While Roland Michener only lived in Lacombe for a few short months as an infant, he made it a priority to maintain a connection to his birthplace his entire life.
Michener, who served as Governor General of Canada from 1967 to 1974, was born in Lacombe in a house that Lacombians and many others will recognize today as the Michener House Museum.
Michener House is in fact the exact same building that Michener was born in. Although it has had some restoration work and other necessary modifications made, the house looks much the same as it would have when the Michener family called it home.
Marie Péron, executive director of the Lacombe and District Historical Society, said that Michener House being a house museum helps visitors feel closer to the history. She added that it is important that history is passed on.
“What really makes us stand out as civilized people is passing down knowledge from one generation to the next,” said Péron.
Michener himself was instrumental in the house becoming a museum. Many of the artifacts in the house are from his own personal collection, Péron said.
Some such items include the Michener family Bible, paintings by Michener’s mother, a collection of political cartoons featuring Michener and the furnishings of the bedroom where Michener was born.
The story of Michener House is closely linked with that of the Methodist Church which used to stand directly adjacent to it. Both buildings were built by the same man, E. J. Chegwin, the reverend who was in charge of the Lacombe congregation.
Chegwin built the church and the manse to serve as a home for his family and the families of any reverends to succeed him.
That is how the family of Edward Michener came to live in the house. In 1897, Edward, Roland’s father, succeeded Chegwin as reverend for the Lacombe congregation as well as several others.
Shortly after Roland was born in 1900, his family left Lacombe and Reverend Michener went to pursue a new career in business and politics.
In 1922, the Methodist Church united with the Presbyterian Church to become one of the first United Churches in all of Canada, if not the very first, said Péron.
As such, the congregation no longer had need of the house and it was sold to private dealers where it changed hands many times.
At one point it was used as a boarding house for children of families who farmed outside of Lacombe, said Péron.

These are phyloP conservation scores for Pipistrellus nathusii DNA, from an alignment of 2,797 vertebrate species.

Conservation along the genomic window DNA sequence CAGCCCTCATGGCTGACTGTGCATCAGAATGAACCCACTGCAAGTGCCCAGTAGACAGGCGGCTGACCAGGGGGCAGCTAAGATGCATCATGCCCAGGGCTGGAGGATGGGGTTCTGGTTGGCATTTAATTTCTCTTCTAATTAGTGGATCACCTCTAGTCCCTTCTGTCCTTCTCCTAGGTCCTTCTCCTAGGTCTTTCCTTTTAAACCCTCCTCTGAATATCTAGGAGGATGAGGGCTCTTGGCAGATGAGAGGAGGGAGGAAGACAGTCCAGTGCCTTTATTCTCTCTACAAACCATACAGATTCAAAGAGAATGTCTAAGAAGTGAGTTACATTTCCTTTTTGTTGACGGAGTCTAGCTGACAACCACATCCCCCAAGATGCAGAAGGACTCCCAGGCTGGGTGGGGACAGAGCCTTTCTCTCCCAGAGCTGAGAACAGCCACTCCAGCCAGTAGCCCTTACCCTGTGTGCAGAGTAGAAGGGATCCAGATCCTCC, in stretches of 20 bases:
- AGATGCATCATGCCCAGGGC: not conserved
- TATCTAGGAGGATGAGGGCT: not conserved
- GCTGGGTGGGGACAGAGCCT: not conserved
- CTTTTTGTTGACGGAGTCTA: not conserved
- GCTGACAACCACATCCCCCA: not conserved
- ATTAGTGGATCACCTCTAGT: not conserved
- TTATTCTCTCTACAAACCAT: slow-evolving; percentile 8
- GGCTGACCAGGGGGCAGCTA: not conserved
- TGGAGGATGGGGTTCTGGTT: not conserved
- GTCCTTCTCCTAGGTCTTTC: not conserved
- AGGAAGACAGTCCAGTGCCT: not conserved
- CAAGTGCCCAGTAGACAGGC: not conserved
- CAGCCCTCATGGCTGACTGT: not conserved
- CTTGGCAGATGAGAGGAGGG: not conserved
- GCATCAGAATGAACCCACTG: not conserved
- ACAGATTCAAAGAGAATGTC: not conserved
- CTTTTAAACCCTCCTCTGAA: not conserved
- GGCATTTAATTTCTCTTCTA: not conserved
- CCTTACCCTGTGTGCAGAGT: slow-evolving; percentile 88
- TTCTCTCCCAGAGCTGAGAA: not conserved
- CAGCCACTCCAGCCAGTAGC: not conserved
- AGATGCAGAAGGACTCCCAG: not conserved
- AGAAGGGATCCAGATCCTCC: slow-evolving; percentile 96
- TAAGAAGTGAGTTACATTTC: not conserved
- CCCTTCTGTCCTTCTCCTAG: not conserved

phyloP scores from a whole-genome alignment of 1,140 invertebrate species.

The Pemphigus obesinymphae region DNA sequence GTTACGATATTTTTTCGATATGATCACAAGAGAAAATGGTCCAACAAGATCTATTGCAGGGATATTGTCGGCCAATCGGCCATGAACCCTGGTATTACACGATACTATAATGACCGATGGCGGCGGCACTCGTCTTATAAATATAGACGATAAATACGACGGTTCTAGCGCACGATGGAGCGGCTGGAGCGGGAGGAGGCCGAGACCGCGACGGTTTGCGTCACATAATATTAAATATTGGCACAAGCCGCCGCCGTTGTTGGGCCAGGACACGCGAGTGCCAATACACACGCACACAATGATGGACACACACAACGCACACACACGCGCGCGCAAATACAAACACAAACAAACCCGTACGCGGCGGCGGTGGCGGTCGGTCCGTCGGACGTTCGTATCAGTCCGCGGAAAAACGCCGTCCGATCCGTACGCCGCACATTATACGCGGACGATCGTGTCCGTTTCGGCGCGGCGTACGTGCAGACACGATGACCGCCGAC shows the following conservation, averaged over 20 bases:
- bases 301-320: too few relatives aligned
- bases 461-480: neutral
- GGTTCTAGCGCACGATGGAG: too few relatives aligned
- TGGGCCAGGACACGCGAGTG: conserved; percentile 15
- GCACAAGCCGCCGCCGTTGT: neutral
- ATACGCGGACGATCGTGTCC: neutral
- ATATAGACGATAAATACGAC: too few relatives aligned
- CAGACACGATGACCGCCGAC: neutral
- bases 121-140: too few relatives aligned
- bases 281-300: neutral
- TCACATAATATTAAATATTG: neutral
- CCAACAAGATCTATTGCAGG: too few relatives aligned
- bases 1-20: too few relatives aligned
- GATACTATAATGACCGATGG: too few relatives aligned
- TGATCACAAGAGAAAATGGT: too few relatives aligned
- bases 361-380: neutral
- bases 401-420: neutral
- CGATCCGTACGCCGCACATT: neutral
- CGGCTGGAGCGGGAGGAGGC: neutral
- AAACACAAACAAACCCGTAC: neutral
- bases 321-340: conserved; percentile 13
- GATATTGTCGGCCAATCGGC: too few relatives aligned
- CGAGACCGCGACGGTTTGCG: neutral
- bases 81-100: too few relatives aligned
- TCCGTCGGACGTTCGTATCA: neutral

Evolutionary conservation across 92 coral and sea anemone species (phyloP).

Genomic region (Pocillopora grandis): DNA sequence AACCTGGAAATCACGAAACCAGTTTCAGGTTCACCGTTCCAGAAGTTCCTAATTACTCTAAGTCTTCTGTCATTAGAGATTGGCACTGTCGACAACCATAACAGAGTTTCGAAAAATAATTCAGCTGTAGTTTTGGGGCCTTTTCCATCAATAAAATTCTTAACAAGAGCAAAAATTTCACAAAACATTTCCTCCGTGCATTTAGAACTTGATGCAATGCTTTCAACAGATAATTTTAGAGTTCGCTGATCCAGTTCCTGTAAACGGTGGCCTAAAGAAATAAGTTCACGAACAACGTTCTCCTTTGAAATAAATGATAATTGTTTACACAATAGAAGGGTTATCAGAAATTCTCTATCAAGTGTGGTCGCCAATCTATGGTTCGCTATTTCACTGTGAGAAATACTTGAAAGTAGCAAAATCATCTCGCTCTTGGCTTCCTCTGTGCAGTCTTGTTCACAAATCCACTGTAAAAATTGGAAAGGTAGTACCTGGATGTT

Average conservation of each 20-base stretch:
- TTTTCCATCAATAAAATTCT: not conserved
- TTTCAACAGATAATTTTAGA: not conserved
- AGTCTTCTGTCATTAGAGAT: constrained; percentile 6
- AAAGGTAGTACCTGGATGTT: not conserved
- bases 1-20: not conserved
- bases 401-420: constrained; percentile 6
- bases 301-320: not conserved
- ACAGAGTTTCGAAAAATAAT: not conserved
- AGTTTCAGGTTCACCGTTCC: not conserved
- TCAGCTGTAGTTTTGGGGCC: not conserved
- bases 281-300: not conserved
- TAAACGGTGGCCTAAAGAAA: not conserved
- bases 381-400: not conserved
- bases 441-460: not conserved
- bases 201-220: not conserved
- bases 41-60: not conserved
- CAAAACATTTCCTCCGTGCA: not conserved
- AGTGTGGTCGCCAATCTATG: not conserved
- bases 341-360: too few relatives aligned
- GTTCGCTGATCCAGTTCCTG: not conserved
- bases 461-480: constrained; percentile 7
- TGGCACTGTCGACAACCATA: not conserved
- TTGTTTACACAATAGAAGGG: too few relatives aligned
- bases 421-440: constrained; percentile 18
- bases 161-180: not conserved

Some of the people who lived in Michener House while going to school are still living in the Lacombe area, she added.
Today, the church and its building no longer exist in Lacombe (it was removed in 1984), but there are still remnants.
The organ that can be seen in the parlour room of the Michener House is the same organ that was used during church services in the adjacent church.
It was placed in the museum after being discovered in the basement of St. Andrew’s United Church to maintain the connection that once existed between Michener House and the Methodist Church.
It is not just the story of Roland that is told by the Michener House museum, it also tells the story of the time.
Most of the artifacts in the lower level of the Michener House did not belong to the Micheners and instead are examples of the kind of items that would have furnished an early 20th century home or have been used by the people that live there.
Upstairs, the museum gets more personal as it tells the story of Roland. Family photos, as well as personal artifacts of his can be found depicting his life as a boy, a lawyer and ultimately, the politician who became Canada’s governor general.
One of the two bedrooms in the house, the last visitors to the museum will enter, has even been refurbished to look almost exactly as it would have in 1900.
Roland painstakingly tracked down the bedroom furniture, including the very bed he was born in, for the express purpose of placing it in the Michener House museum.
While Roland passed away at the age of 91, his story, the story of his family, the story of their home, even the story of the time, is immortalized by the Michener House.